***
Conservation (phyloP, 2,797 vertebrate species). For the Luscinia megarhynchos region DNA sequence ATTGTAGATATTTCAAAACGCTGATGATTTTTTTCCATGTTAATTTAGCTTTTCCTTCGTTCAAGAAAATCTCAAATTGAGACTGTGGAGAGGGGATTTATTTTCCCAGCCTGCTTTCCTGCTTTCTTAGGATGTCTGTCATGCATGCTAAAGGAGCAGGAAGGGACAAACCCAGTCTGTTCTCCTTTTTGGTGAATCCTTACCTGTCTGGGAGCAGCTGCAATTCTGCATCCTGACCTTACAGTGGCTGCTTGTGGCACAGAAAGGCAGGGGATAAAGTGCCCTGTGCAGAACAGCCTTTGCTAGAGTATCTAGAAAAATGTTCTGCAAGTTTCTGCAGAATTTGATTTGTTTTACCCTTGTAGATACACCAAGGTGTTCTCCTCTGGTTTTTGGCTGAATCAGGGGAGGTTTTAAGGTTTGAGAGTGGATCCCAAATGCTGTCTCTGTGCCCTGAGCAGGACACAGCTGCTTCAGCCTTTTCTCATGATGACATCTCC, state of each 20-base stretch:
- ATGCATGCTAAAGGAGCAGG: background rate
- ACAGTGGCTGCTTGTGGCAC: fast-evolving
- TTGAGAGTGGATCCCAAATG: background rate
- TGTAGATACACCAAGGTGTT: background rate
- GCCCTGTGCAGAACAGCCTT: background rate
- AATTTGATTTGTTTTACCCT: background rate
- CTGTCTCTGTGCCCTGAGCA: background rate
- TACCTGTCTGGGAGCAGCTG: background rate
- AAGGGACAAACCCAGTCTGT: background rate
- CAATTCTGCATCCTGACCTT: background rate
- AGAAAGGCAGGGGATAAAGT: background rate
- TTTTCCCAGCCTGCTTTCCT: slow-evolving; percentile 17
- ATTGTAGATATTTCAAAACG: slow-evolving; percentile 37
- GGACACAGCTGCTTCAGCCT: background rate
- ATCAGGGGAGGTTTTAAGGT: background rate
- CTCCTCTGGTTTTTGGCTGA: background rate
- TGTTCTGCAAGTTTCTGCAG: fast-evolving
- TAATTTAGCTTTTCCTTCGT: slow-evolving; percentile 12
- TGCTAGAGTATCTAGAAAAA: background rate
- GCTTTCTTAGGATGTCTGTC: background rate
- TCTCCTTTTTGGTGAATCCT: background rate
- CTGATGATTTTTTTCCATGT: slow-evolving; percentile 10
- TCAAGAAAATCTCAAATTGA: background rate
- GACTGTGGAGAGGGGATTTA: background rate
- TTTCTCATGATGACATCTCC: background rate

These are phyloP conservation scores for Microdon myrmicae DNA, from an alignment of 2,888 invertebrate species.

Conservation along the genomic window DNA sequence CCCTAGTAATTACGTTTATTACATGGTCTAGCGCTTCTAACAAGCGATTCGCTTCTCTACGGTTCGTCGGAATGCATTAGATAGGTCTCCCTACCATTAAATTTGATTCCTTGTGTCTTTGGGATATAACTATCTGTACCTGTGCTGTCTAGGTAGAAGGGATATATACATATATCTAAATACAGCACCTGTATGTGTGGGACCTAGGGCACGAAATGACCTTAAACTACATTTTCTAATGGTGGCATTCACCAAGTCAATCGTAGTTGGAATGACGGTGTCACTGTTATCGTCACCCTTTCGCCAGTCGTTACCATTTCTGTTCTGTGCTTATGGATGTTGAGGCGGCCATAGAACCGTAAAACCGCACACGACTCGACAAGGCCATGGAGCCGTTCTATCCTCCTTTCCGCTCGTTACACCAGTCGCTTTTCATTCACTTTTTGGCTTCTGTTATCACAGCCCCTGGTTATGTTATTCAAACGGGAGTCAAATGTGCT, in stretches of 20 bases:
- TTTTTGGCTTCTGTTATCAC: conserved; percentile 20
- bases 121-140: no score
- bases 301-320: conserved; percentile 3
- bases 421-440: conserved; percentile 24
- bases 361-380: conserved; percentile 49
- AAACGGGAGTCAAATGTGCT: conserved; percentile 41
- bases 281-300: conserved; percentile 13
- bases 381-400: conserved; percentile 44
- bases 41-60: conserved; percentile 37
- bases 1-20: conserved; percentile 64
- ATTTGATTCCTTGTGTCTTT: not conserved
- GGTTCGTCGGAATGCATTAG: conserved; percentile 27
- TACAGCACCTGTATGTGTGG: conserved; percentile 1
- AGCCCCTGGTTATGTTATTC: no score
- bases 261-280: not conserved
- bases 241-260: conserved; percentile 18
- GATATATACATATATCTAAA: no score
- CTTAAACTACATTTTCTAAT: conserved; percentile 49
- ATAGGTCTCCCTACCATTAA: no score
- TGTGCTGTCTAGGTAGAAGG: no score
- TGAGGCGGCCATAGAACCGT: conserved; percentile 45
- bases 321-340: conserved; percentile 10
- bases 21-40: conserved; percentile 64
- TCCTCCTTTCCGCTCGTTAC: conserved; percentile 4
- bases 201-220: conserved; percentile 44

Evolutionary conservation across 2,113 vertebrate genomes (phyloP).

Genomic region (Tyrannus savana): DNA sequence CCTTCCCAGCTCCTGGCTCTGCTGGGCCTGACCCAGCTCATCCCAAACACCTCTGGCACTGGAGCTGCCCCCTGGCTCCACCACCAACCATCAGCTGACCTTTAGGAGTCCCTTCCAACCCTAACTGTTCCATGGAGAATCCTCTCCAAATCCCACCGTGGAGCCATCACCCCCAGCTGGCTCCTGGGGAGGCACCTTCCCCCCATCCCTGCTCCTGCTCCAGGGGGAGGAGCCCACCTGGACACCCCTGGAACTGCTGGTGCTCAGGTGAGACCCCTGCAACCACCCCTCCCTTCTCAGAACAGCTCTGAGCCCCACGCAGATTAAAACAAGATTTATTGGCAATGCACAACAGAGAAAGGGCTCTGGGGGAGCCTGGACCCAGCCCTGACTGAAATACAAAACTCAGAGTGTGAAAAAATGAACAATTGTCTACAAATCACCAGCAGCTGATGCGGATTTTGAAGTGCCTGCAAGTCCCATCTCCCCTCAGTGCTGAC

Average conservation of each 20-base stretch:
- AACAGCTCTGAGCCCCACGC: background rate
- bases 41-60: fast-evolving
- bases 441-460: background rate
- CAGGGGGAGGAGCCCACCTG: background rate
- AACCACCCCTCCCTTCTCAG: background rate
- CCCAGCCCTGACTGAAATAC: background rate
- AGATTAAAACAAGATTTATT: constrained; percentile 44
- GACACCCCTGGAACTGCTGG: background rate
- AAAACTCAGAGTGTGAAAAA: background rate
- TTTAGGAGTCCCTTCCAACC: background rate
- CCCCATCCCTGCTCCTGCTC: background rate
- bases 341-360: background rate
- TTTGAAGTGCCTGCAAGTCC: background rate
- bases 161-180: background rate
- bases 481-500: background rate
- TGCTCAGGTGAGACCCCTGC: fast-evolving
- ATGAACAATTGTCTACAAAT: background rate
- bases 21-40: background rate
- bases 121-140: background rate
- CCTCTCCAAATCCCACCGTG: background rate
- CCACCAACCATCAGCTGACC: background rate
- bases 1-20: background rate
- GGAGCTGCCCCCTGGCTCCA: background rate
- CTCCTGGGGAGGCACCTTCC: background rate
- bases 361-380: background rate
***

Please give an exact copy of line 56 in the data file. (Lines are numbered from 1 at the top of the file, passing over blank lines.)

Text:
Average conservation of each 20-base stretch: